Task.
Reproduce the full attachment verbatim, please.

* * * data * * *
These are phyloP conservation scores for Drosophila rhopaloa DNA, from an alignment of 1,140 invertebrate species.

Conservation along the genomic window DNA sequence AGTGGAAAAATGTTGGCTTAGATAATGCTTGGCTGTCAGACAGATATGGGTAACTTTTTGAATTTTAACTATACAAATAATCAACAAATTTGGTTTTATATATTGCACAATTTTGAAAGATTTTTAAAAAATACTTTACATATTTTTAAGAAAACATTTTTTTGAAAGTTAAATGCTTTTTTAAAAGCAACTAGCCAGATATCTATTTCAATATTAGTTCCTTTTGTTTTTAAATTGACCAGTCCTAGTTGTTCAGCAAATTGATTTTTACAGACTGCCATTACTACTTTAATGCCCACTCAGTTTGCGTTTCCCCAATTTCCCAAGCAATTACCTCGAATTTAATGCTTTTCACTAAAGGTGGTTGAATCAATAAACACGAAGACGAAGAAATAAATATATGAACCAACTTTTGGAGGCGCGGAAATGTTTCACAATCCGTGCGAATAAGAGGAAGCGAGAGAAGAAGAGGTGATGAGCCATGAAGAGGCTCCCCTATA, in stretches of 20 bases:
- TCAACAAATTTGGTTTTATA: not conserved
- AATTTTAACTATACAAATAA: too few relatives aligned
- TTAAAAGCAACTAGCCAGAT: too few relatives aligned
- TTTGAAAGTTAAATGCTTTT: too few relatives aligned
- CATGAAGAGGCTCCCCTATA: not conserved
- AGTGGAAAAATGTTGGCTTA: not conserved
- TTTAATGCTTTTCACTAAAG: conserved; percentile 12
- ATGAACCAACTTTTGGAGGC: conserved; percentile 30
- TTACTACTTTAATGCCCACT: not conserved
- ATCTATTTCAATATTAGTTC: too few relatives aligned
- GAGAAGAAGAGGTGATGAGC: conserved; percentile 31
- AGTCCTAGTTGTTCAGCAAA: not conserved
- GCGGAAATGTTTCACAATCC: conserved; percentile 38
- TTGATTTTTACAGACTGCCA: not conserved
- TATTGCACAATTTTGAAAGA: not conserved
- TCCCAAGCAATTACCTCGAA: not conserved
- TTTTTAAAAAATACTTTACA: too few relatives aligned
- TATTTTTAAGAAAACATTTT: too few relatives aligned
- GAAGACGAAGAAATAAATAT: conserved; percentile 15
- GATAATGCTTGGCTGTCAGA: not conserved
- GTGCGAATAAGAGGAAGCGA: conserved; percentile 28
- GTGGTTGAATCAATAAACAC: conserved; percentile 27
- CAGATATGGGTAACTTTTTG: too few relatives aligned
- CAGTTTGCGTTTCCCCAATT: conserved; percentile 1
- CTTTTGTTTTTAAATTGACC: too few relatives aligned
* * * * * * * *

These are phyloP conservation scores for Drosophila rhopaloa DNA, from an alignment of 1,140 invertebrate species.

Conservation along the genomic window DNA sequence AGTGGAAAAATGTTGGCTTAGATAATGCTTGGCTGTCAGACAGATATGGGTAACTTTTTGAATTTTAACTATACAAATAATCAACAAATTTGGTTTTATATATTGCACAATTTTGAAAGATTTTTAAAAAATACTTTACATATTTTTAAGAAAACATTTTTTTGAAAGTTAAATGCTTTTTTAAAAGCAACTAGCCAGATATCTATTTCAATATTAGTTCCTTTTGTTTTTAAATTGACCAGTCCTAGTTGTTCAGCAAATTGATTTTTACAGACTGCCATTACTACTTTAATGCCCACTCAGTTTGCGTTTCCCCAATTTCCCAAGCAATTACCTCGAATTTAATGCTTTTCACTAAAGGTGGTTGAATCAATAAACACGAAGACGAAGAAATAAATATATGAACCAACTTTTGGAGGCGCGGAAATGTTTCACAATCCGTGCGAATAAGAGGAAGCGAGAGAAGAAGAGGTGATGAGCCATGAAGAGGCTCCCCTATA, in stretches of 20 bases:
- TCAACAAATTTGGTTTTATA: not conserved
- AATTTTAACTATACAAATAA: too few relatives aligned
- TTAAAAGCAACTAGCCAGAT: too few relatives aligned
- TTTGAAAGTTAAATGCTTTT: too few relatives aligned
- CATGAAGAGGCTCCCCTATA: not conserved
- AGTGGAAAAATGTTGGCTTA: not conserved
- TTTAATGCTTTTCACTAAAG: conserved; percentile 12
- ATGAACCAACTTTTGGAGGC: conserved; percentile 30
- TTACTACTTTAATGCCCACT: not conserved
- ATCTATTTCAATATTAGTTC: too few relatives aligned
- GAGAAGAAGAGGTGATGAGC: conserved; percentile 31
- AGTCCTAGTTGTTCAGCAAA: not conserved
- GCGGAAATGTTTCACAATCC: conserved; percentile 38
- TTGATTTTTACAGACTGCCA: not conserved
- TATTGCACAATTTTGAAAGA: not conserved
- TCCCAAGCAATTACCTCGAA: not conserved
- TTTTTAAAAAATACTTTACA: too few relatives aligned
- TATTTTTAAGAAAACATTTT: too few relatives aligned
- GAAGACGAAGAAATAAATAT: conserved; percentile 15
- GATAATGCTTGGCTGTCAGA: not conserved
- GTGCGAATAAGAGGAAGCGA: conserved; percentile 28
- GTGGTTGAATCAATAAACAC: conserved; percentile 27
- CAGATATGGGTAACTTTTTG: too few relatives aligned
- CAGTTTGCGTTTCCCCAATT: conserved; percentile 1
- CTTTTGTTTTTAAATTGACC: too few relatives aligned